My mind is made up. No one shall say that I am an unworthy alderman. Peter, this crackling fire has set your soul aflame; Paul, this butter has activated your intellectual faculties; and now I feel that this piece of salt pork is likewise sharpening my wits. Tomorrow I shall vote, and have others vote, for the exclusion of pigs, living or dead; that done, I shall build superb pens in the head of Paris
I shall become a swineherd and pork butcher. Let us see how the good people of Paris will avoid coming to provision themselves at my shop.
|Peter:||Not so fast, gentlemen. If you increase the price of butter and salt pork
way, you will cut beforehand the profit I was expecting from my wood.
|Paul:||Well, my project will no longer be so wonderful either, if you levy
tribute on me for your logs and your hams.
|John:||And what shall I gain by overcharging you for my sausages, if you
overcharge me for faggots and for the butter on my bread?
|Peter:||Well, there is no reason why we should quarrel this. Let us rather
co-operate with one another and make reciprocal concessions. Besides, it is
not good to consult only one's own self-interest; one should consider mankind
as well. Must we not make sure the people are warm?
|Paul:||Quite true. And the people must have butter to spread on their bread.
|John:||Undoubtedly. And a bit a bacon for their stew.
|All:||Hurrah for charity! Long live humanitarianism! Tomorrow we shall take the
City Hall by storm.
|Peter:||Ah! I forgot. One more word; it is essential. My friends, in this age of
selfishness, the world is distrustful; and the purest intentions are often
misinterpreted. Paul, you plead the case for local wood; John, you
defend local butter; and I, for my part, shall devote myself to the
protection of the local hog. It is well to forestall evil-minded
Paul and John|
|Upon my word, there's a clever man!
Meeting of the Board of Aldermen
|Paul:||My dear colleagues, every day large quantities of wood enter Paris, and as
a result large sums of money leave the city. At this rate we shall all be
ruined in three years, and then what will become of the poor? [Cheers.]
Let us ban all foreign wood. It is not on my behalf that I am speaking,
because all the wood I own would not make one toothpick. Hence, I am
completely free from any personal interests in regard to this question.
[Hear! Hear!] But Peter here has a grove of trees and will guarantee to
supply fuel for our fellow citizens, who will no longer be dependent upon
charcoal sellers of the Yonne.7 Has it ever
occurred to you that we run the danger of dying of cold if the owners of the
foreign forests took it into their heads not to deliver wood to Paris any
longer? Therefore, let us ban their wood. By this means we shall prevent the
draining away of our money, create a domestic woodcutting industry and open to
our workers a new source of employment and income. [Applause]
|John:||I support this proposal by the distinguished previous speaker, who is so
humanitarian, and, as he himself said, so completely disinterested. It is high
time we put a stop to this brazen laissez passer, which has brought
unbridled competition into our market, so that there is not one province whose
situation is at all advantageous for the production of any commodity
whatsoever that does not flood us with it, undersell us, and destroy Parisian
industry. It is the duty of the government to equalize the conditions of
production by the imposition of judiciously selected duties, to admit only
goods that cost more outside Paris than they do within the city, and in this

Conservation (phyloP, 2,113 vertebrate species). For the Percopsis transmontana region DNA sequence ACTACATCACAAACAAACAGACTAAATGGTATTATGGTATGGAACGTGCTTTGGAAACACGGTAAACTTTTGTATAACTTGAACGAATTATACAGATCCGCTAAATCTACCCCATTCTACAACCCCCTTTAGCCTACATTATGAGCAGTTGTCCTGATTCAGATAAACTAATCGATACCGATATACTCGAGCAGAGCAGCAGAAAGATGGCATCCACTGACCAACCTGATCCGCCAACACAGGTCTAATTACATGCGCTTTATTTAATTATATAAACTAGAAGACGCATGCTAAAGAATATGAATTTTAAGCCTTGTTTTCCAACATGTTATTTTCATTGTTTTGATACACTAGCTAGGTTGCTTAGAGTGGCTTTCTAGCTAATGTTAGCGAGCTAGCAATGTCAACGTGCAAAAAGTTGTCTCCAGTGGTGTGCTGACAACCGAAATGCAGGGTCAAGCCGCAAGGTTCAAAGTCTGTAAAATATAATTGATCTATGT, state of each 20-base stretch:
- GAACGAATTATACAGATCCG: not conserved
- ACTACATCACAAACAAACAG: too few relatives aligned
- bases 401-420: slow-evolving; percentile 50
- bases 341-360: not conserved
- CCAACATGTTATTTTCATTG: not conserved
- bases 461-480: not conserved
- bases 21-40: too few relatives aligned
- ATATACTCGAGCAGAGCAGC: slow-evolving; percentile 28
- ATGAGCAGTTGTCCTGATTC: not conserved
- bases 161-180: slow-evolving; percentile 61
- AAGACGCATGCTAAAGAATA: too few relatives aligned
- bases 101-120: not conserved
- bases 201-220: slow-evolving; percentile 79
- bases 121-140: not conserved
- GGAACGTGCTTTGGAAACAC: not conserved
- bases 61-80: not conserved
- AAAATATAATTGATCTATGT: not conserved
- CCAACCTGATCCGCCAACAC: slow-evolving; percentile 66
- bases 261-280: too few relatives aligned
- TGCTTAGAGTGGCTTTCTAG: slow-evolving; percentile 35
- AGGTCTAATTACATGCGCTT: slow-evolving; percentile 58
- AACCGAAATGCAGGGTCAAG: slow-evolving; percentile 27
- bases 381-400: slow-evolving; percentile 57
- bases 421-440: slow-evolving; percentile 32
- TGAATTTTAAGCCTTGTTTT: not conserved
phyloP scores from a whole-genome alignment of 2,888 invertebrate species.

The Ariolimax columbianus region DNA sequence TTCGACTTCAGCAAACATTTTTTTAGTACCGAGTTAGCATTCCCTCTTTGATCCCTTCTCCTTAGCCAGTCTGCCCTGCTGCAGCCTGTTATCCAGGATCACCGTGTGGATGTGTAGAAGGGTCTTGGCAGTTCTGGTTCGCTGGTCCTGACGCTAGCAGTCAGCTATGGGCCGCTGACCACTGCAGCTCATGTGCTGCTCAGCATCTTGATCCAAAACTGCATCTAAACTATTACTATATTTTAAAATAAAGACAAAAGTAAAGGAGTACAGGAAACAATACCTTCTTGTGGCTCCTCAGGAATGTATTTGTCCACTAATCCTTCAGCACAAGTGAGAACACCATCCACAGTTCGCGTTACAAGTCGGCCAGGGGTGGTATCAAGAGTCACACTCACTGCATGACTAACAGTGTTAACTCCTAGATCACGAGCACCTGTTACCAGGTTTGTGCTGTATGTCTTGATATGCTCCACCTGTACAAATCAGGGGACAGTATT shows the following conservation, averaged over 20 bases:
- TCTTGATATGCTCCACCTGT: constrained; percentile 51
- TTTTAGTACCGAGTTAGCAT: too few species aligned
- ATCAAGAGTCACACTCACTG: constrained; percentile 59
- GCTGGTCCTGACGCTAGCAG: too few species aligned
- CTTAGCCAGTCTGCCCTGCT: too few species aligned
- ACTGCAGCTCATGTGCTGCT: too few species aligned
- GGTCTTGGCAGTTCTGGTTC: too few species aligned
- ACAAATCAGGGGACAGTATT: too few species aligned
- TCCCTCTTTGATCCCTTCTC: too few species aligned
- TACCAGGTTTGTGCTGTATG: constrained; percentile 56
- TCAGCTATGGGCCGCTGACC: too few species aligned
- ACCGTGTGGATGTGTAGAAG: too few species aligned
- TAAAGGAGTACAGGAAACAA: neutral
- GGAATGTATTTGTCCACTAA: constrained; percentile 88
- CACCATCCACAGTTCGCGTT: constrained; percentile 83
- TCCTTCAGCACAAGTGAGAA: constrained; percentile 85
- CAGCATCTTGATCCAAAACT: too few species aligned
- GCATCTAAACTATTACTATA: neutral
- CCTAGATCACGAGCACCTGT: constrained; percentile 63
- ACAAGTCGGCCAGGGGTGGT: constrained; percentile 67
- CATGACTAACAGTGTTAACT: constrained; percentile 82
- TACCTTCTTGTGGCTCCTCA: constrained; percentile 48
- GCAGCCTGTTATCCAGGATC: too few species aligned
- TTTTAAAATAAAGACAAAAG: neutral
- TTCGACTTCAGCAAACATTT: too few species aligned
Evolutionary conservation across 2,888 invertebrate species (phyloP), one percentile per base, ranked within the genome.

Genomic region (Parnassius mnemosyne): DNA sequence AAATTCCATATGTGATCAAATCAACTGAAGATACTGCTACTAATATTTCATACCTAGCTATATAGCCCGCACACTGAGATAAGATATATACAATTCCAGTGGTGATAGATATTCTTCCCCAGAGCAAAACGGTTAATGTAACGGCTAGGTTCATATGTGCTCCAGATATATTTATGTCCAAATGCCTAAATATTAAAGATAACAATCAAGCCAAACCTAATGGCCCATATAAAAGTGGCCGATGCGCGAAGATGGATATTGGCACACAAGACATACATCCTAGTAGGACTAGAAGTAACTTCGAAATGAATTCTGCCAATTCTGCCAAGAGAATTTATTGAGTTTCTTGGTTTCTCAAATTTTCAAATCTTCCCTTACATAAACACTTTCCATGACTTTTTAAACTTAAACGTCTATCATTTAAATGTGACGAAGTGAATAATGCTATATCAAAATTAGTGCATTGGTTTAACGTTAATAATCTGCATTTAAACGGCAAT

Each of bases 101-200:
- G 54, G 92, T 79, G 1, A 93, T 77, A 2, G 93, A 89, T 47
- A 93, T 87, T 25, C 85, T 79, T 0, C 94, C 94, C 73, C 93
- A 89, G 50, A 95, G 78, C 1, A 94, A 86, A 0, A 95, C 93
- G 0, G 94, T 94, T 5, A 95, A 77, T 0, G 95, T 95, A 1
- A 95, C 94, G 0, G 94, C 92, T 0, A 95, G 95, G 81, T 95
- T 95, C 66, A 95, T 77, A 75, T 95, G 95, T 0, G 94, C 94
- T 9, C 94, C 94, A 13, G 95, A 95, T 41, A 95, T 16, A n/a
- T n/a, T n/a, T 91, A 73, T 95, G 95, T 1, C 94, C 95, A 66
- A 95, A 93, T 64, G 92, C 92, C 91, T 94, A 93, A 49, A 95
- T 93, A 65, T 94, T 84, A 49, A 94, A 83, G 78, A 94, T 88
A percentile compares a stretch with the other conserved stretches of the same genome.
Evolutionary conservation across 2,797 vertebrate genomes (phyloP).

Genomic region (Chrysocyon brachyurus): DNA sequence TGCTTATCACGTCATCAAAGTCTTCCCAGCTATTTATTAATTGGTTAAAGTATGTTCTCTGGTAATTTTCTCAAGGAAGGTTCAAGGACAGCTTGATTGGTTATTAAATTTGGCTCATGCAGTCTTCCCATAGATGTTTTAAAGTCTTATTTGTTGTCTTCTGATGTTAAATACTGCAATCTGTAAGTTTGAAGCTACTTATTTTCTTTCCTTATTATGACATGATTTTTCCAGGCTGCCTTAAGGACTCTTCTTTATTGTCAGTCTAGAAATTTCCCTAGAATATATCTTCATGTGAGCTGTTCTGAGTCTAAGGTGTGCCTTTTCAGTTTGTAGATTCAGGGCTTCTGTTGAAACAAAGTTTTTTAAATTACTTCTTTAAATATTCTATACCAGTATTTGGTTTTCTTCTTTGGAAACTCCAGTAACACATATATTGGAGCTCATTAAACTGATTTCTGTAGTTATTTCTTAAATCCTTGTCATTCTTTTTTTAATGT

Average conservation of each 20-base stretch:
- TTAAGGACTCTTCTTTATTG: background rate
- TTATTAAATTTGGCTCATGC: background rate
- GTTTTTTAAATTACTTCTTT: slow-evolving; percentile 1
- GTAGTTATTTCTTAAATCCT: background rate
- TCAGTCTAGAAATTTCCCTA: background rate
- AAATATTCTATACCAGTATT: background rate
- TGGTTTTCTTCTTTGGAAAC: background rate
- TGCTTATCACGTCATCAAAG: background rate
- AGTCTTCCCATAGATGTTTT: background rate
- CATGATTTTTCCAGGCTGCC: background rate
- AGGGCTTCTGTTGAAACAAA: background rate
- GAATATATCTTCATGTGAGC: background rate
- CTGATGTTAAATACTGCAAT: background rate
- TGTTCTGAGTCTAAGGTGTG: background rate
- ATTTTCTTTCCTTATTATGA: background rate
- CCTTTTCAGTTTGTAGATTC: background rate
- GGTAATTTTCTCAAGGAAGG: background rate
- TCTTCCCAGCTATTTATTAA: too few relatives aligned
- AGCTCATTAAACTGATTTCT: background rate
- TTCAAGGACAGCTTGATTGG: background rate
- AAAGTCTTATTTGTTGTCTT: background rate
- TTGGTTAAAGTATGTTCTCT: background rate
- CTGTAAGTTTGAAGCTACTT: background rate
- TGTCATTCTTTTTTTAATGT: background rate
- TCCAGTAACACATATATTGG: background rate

way to extricate us from an unequal contest. How, for instance, can we be
expected to produce milk and butter in Paris in competition with Brittany and
Normandy? Just remember, gentlemen, that it costs the Bretons less for their
land, their fodder, and their labor. Is it not only common sense to equalize
opportunities by a protective town tariff: I demand that the duty on milk and
butter be raised to 1000%, and higher if need be. Breakfast may cost the
people a little more on that account, but how their wages will go up as well!
We shall see barns and dairies rising, creameries multiply, new industries
established. It is not that I stand to profit in the least from the adoption
of my proposal. I am not a cowherd, nor do I wish to be one. My only desire is
to be helpful to the toiling masses. [Cheers and applause.]
|Peter:||I am delighted to find that this assembly includes statesmen so pure in
heart, so enlightened, so dedicated to the best interests of the people.
[Cheers.] I admire their disinterestedness, and I can do no better than
imitate their noble example. I second their motion, and I add to it a motion
of my own to prohibit the entry of pigs from Poitou.8 It is not that I have any desire to become a
swineherd or a pork butcher; in that case, my conscience would make it my duty
to remain silent. But is it not disgraceful, gentlemen, that we should be
forced to pay tribute to these Poitou peasants, who have the audacity
to come right into our own market and seize possession of an industry that we
ourselves could carry on; and who, after flooding us with their sausages and
hams, take perhaps nothing from us in return? In any case, who will tell us
that the balance of trade is not in their favor and that we are not obliged to
pay them the balance due in hard cash? Is it not clear that if this industry
were transplanted from Poitou to Paris, it would create jobs for Parisian
workingmen? And then, gentlemen, is it not quite possible, as M. Lestiboudois
so well observed, that we may be buying salt pork from Poitou, not with what
we sell them in return, but with our capital? How long can we go on doing
that? Let us not, then, allow a pack of greedy, grasping, false-hearted
competitors to come here and undersell us and make it impossible for us to
produce the same commodities ourselves. Aldermen, Paris has put her trust in
us; it is for us to justify that trust. The people are without jobs; it is for
us to create jobs for them; and if salt pork costs them a little more, we